The idea of this research was to articulate the meanings of costume and costume design through three contemporary operas Helsinkiin 2005, Le Saxophone 2011 ja Kohtaus kadulla 2013 process descriptions. The aim of this study was to research the meaning of costume and costume design in different opera contexts from the point of view of the costume design-er, but also from the viewpoint of the composer, stage director, performers and the audience. These meanings are considered in the entirety of the above-mentioned operas. Besides will be asked, how do production, performing context and the quality of the collaboration and interaction influence to the artistic pro-cesses from the viewpoint of costume design. As the basis of the multiple case study there was fenomenographic and semi-otic approach to the opera phenomena and producing and interpreting the mean-ings of the costume. The meanings of the costume were to be introduced by adapting methods of craft science, practice-led and artistic research. As main research material was used artists descriptions of their processes, diaries, notes and visual documents like sketches and photographs of the productions. Also material collected by interviewing and inquiry methods was used. As the research result I pronounce the context-based meaning of the costume. The role and meaning of the costume changes according to which phase of the process and from whose viewpoint it is considered. The meaning of the costume is different to different artists or producers and it changes during the processes. To the director costuming can give, besides visual stage picture, tools to create action with, and to the performer it for example will function as a help to create the character and as a protection during performances. To the audience costume tells of the backgrounds or the nature of the characters or something from the stories behind the artwork. When compared, the sketches produced during the artistic processes and the photographs taken from the stages, it was clearly to be seen that the costume sketches had their impact to the stage picture. Through the sketches of the com-poser it was to be noticed that the creative processes in different arts to some extent remind each other. The documentation and analyzing documents of the artistic processes opens up a great chance to create a picture of what happens during art making.
  • Joensuu, Matti (Helsingin yliopisto, 2015)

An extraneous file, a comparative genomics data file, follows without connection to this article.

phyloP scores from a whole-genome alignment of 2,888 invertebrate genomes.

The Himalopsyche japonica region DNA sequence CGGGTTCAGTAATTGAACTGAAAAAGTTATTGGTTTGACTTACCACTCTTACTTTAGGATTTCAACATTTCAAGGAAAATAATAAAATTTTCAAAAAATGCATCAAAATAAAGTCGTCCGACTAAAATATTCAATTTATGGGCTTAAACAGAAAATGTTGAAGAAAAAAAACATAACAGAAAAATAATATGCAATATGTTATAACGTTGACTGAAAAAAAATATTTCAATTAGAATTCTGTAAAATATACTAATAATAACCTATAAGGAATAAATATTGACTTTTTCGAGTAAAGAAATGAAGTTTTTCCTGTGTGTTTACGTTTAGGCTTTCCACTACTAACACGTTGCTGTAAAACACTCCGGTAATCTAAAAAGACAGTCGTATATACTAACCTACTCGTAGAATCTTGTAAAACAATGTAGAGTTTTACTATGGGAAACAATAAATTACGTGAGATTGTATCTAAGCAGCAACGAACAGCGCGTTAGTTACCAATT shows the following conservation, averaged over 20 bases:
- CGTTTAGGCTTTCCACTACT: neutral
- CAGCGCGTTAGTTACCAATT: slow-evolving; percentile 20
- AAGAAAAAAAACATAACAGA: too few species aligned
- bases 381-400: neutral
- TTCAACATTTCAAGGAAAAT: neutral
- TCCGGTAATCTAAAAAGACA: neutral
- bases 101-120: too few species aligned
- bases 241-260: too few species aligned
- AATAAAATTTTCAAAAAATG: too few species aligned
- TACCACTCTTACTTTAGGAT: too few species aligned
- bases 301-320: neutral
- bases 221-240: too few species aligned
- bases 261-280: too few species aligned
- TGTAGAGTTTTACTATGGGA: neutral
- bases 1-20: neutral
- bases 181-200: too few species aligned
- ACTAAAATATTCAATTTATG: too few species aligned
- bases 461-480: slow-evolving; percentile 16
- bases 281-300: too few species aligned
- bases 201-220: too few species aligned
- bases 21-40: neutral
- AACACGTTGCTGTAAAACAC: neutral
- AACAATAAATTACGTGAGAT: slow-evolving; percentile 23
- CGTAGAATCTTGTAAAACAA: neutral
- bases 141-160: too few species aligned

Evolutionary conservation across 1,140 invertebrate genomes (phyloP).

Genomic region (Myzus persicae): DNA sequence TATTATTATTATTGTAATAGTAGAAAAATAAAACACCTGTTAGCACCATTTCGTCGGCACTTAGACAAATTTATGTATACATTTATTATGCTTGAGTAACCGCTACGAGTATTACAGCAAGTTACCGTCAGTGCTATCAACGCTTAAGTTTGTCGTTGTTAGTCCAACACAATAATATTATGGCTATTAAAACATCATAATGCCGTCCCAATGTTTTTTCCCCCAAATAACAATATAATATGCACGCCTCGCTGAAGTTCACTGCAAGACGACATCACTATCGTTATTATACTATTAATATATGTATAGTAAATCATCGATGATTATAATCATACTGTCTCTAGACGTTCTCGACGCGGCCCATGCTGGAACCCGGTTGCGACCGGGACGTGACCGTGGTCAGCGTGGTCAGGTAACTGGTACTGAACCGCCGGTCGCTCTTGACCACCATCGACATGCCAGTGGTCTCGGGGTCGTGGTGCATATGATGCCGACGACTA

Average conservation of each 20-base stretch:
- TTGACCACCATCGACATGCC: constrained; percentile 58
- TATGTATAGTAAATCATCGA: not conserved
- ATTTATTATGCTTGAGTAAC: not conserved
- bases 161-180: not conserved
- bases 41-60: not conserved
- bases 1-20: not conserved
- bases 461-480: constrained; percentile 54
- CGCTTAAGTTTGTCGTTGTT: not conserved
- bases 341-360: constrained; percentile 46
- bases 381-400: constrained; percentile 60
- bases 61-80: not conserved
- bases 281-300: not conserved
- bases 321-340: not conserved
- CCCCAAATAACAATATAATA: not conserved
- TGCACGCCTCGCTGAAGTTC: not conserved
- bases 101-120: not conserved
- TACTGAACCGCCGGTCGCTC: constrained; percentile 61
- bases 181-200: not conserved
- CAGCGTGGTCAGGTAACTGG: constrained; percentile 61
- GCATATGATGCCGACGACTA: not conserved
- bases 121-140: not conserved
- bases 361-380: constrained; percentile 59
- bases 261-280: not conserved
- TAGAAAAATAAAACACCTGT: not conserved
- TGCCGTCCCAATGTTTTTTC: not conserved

Job control has been a key concept in research on the psychosocial work environment and employee health for decades. A general hypothesis is that the more job control employees have, the lower their risk of stress-related diseases. However, the evidence to date has been inconclusive. The two components of job control, skill discretion and decision authority, may be differentially associated with health, which is a possible explanation for previous mixed findings. Therefore, this study examined the longitudinal associations of job control and its components separately, along with mental health and incident cardiovascular disease. The samples used were the Still Working study (N=13 868), the Finnish Public Sector Study (N=60 202) and the Individual-Participant Data Meta-analysis in the Working Populations consortium (N=197 473). Survey responses to job control scales were linked to information on sickness absences and hospitalizations due to psychiatric disorders and hospitalizations and mortality from cardiovascular diseases derived from national registers for initially healthy employees. The follow-up period ranged from one year for sickness absence to 20 years for mortality. The data were analyzed using Cox proportional hazard models, probit regression and random-effects meta-analysis. Employees from hospital wards were linked to information on hospital ward overcrowding in an instrumental variable regression analysis of an external measure for job control. Skill discretion and decision authority showed different, to some extent opposite and subgroup specific associations with mental and cardiovascular health. In several analyses a high decision authority was associated with an increased risk of future mental or cardiovascular ill health. In the Still Working cohort study, the adjusted hazard ratio for cardiovascular mortality was 1.47 (95% confidence interval, CI, 1.12, 1.93) for high decision authority and 1.01 (95% CI 0.76, 1.34) for high skill discretion. Job control as a combined construct was not associated with incident cardiovascular disease in the meta-analysis of prospective studies when adjusted for age, sex and socio-economic status (hazard ratio 0.95, 95% CI 0.75-1.19 for highest quartile vs. lowest quartile). In the instrumental variable regression hospital ward overcrowding did not function as an external indicator for job control. Job control appears to be an equivocal concept in terms of health risk as its components were differently associated with health outcomes. These findings suggest that decision authority and skill discretion need to be separated and different work contexts should be differentiated in studies on job control, mental health and cardiovascular diseases.